Whether you are an entrepreneur, self-employed or sole trader, the UK business environment has a lot to offer immigrant investors. But before starting the business, there are certain things you must know and put in place.
Determine the business type and structure
The first thing is to do a thorough market survey on the type of business you’d like to set up and the physical and corporate structure required for it. This will help in sighting the business at an appropriate location. Just like every country, the UK has some top business cities believed to be great for start-ups. However, because each business has its own characteristics, the top business cities may not be the best for your own kind of business. Doing a market survey will give you a clear picture of the best location to have the business.
It is also important to determine the legal structure of your business. Your business must fall under one of these four categories: Sole trader, partnership, limited company, or limited liability partnership. The legal structure of the business will affect the amount of tax to pay. In addition, every industry has its own location-based peculiarities, which a new business owner must know in order to compete favourably. This is even more important for an immigrant who is just getting acclimatised to the UK environment. Your due diligence must include how to source for the best employee, the best way to market your products/services, and other important information to succeed in the business.
Get the right visa
As an immigrant, your status will determine whether or not you are eligible to set up a business. Not all UK visas allow foreigners to start a business, and starting one under the wrong status could lead to legal status and make the enterprise dead on arrival. If you are not sure whether your status allows owning a business, it is best you speak with an immigration expert. The good news is that if your current status doesn’t allow it, you can switch to a new visa suitable for your business interest. For instance, you may be able to switch from a skilled worker visa to a Start-up visa designed for intending business owners. And if you are not yet in the UK, this is even an advantage as you can apply directly for the visa that suits your aspiration. Consulting an immigration lawyer will give you a perfect idea of what sort of visa you need and how to obtain it timely and easily.
Understand legal requirements
The UK has certain legal requirements every business owner must comply with. Knowing them ab initio will help you avoid pitfalls that could slow down your progress in the business. It will also help avoid legal tussles in the future. These include choosing a business name, registration of your business with the appropriate authorities, insurance requirements, tax law, employment, and labour laws, data laws, health and safety, and national minimum wage.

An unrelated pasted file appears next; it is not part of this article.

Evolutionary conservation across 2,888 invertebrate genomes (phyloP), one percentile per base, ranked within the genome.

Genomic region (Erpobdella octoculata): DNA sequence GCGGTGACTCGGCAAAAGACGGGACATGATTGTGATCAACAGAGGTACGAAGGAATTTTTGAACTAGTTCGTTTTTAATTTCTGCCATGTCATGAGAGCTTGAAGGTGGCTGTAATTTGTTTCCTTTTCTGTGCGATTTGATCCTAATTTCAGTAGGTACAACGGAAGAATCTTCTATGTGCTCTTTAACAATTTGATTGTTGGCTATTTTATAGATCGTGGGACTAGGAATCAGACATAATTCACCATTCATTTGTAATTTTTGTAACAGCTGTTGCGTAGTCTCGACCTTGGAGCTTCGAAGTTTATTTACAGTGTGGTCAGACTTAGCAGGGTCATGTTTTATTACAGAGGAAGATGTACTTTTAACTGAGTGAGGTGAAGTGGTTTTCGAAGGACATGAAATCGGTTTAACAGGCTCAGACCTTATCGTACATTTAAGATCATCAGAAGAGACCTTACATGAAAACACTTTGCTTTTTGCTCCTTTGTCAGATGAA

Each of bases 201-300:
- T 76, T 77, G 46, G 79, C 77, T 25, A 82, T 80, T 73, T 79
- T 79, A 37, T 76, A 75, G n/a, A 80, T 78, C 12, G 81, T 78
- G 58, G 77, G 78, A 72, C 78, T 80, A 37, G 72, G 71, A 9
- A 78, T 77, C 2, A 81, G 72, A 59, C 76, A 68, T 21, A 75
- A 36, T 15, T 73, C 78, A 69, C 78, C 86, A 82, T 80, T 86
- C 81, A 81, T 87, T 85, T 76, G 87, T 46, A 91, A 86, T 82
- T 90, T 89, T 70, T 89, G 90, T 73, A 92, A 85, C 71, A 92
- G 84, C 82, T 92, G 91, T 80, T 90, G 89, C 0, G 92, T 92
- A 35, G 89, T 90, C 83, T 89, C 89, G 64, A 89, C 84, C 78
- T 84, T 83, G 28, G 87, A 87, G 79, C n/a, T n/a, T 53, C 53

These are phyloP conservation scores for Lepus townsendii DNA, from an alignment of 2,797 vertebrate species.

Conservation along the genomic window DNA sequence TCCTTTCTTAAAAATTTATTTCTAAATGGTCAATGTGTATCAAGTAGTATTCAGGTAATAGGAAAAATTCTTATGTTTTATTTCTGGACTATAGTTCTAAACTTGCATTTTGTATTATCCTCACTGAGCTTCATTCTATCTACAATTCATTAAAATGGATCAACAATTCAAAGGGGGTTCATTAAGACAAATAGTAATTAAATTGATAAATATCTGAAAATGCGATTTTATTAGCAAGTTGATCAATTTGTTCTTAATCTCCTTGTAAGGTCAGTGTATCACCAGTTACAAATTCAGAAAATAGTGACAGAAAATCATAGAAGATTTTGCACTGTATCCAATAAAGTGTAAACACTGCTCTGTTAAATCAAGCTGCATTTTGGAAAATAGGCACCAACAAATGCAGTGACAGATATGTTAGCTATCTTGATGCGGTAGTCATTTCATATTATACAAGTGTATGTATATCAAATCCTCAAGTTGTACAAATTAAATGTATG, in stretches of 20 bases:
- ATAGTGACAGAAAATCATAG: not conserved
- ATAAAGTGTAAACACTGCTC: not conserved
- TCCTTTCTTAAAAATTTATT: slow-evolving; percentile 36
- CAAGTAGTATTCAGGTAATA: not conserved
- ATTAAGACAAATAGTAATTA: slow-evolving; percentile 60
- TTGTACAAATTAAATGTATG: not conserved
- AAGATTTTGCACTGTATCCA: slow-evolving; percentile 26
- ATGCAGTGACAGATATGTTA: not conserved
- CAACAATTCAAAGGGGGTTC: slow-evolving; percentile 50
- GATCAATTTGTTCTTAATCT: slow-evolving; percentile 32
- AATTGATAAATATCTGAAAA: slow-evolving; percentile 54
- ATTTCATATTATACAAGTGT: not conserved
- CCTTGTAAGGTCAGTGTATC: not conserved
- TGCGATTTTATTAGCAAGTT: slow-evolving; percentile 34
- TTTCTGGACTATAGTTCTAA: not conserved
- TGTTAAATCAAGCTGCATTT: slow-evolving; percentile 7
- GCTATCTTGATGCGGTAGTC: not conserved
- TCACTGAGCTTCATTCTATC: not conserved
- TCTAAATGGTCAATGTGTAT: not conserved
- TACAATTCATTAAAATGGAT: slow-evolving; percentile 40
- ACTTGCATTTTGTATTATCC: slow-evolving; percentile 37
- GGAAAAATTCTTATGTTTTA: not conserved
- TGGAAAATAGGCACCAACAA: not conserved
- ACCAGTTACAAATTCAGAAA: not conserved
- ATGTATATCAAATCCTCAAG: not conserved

Register your business for tax
You will need to register your business with the Her Majesty Revenue and Customs (HMRC) for tax purposes. This is the agency responsible for collecting, paying, administering, and enforcing taxes. To register with the HMRC, you will provide your company’s registration number, the start date of business, and the end date when accounts will be prepared annually. You must ensure all your business records are kept up to date in order to make tax filing and payment seamless year in year out. VAT records, cash books, payroll records, order, and delivery notes, and other important documents must be well kept for tax purposes.
Choosing the Right UK Business Visa
There are different UK visas designed for businesspeople. They include the Start-up visa meant for people who want to set up an innovative business. To obtain this visa, you must be endorsed by an authorised body, such as a business organisation or higher education institution in the UK.
Another route is the Innovator Visa. To obtain the visa, your business idea must be unique, something different from anything else on the market. You will also need an endorsement from an authorised body. In addition, you must have at least £50,000 in investment funds to apply if you are setting up a new business.
Another related route is the Global Talent Visa, which allows eligible candidates to set up their own business or work for an employer without restriction. To obtain the visa, you must prove that you are a leader or potential leader in the field of arts and culture, digital economy, or academia or research.
In addition, the UK is set to launch new routes in Spring for foreign workers and businesses. In particular, the Global Business Mobility route will help overseas businesses to establish a UK subsidiary or transfer employees to the UK. If you already have a business outside the UK and would like to establish a UK presence, this visa could be your best bet. Though the modalities for application are yet to be finalised, it promises to be an easier route for overseas companies compared to existing related visas.